We went midweek to visit Wildside garden at Buckland Monochorum. This garden, created by Keith Wiley with a great deal of inspiration from his late wife Ros, is as close as any garden I know to my idea of a perfect garden. It is packed full of good plants, all planted in a naturalistic way in a landscape heavily sculpted to create a range of different conditions. At three acres, it is on a different scale from my garden and my head has been full of thoughts about how such an approach could be scaled down.
Back in my own garden, by friday evening the wind had died down and an appraisal of the very minor damage made. We had a useful amount of rain, provided it doesn’t immediately turn hot again; I don’t think it’s due to. I have a hunch that the “a” word may make an appearance in the odd blog this week, meaning autumnal. There is a sense of a corner turned, of the beginning of a long downward slide. I’m cutting the odd thing down, collecting seeds here and there, thinking about bulb and seed orders.
Here then are half a dozen things that caught my eye this weekend:
Muehlenbeckia astonii. This has been one of the most asked about oddities in the garden when we’ve had visitors. I have been waiting for it to flower so that I can point out to people what are likely to be the most underwhelming blooms they have ever seen. They’re greenish white and less than 4mm across. The bush is now about six feet tall and growing vigorously, I keep chopping it back so I can use the path.
Roscoea x beesiana ‘Monique’. This is the furthest on of the several Roscoeas I have, and the only pale one. I have quite a few seedlings that need planting out; that’d be a good job for today. They don’t like to be too dry but don’t want to be in full shade either, which narrows my options.
I have a lot of ferns but don’t mention them very often. Paesia scaberula has had a very good year, meaning it has spread enthusiastically and is looking green and lush. It is somewhat like a very fine textured bracken, putting up its fronds on stiffly upright stems that arise from thin, wiry surface rhizomes that can fairly motor when they’ve a mind to. There was a time when I didn’t regard it as wholly hardy but for better or worse, that seems to no longer be a concern.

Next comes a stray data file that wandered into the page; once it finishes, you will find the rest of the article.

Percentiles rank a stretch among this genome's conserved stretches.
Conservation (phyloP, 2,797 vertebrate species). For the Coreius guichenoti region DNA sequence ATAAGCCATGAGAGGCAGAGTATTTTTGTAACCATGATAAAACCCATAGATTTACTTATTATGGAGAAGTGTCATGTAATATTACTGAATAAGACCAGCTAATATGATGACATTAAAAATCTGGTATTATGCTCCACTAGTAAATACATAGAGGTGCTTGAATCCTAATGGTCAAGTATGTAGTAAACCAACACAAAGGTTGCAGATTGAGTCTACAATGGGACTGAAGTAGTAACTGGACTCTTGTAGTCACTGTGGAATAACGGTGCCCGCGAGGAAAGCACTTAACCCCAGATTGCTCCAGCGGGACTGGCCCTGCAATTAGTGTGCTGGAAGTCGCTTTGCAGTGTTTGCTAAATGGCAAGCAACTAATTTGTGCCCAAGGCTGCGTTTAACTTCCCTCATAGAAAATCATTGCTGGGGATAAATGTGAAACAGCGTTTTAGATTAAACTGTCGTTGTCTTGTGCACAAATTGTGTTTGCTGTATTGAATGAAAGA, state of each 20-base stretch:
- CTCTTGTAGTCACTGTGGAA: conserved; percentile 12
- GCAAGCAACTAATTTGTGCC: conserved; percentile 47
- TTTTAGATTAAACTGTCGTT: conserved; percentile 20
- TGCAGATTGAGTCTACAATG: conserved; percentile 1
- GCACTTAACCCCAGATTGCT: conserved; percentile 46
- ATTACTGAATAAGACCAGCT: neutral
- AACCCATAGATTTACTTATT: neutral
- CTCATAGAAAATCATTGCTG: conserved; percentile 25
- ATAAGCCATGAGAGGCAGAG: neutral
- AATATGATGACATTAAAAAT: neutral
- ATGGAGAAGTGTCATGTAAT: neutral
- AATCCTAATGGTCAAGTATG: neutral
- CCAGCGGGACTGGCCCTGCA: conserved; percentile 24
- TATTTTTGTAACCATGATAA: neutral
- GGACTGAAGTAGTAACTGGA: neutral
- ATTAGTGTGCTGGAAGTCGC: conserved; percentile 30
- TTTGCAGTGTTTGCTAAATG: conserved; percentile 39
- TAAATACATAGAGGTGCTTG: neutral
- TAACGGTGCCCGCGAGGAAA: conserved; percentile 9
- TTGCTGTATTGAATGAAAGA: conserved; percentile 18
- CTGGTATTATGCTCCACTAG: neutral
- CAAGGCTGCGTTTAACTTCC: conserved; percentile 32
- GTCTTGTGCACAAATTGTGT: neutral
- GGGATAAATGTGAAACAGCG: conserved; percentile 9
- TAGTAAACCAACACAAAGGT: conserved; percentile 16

Dahlia ‘Jim’s Best Red’. This is another of my seedlings, grown from open pollinated seed that I think came from ‘Orange Cushion’. It is semi-double, though it takes several days to reveal its centre and it is as good a red as any I’ve seen. The dark stems add a little extra too. The yellow to its left is the seedling I put in last week, producing a very good display. The others are things I paid money for.
Phyllostachys aureosulcata ‘Spectabilis’. I wasn’t expecting much of this bamboo by way of growth this year because it seemed to be too dry. There must have been adequate moisture when it was needed as the new shoots are the tallest it has ever produced by around three feet. I reckon it’s about 17 feet tall now. Several people have asked me how I keep it under control and I’ve been able to tell them that for the most part I haven’t had to. The conditions it is growing in have kept the brakes on adequately, though I am planning to remove some of it this year. That’ll be fun.
When our garden visitors arrive, they go round the side of the house to reach the back garden. It is something of a utilitarian area, housing the dustbin, shredder, wheelbarrow, ladders, water storage barrels, hoses and so on. The water barrels have a wooden shelf on top of them and a woven willow panel concealing them, mostly. The idea is to distract people until they’ve passed through the messy bit.
It’s sunny this morning so I shall have a coffee and go up to my allotment for a bit. When it was too dark to take pictures yesterday evening I went out to check on something and found a Clematis flowering that I wanted to put in, so I went out this morning and it looked less impressive; next week maybe. I see that The Prop is still on his hols but has dutifully done a post anyway. Unstoppable.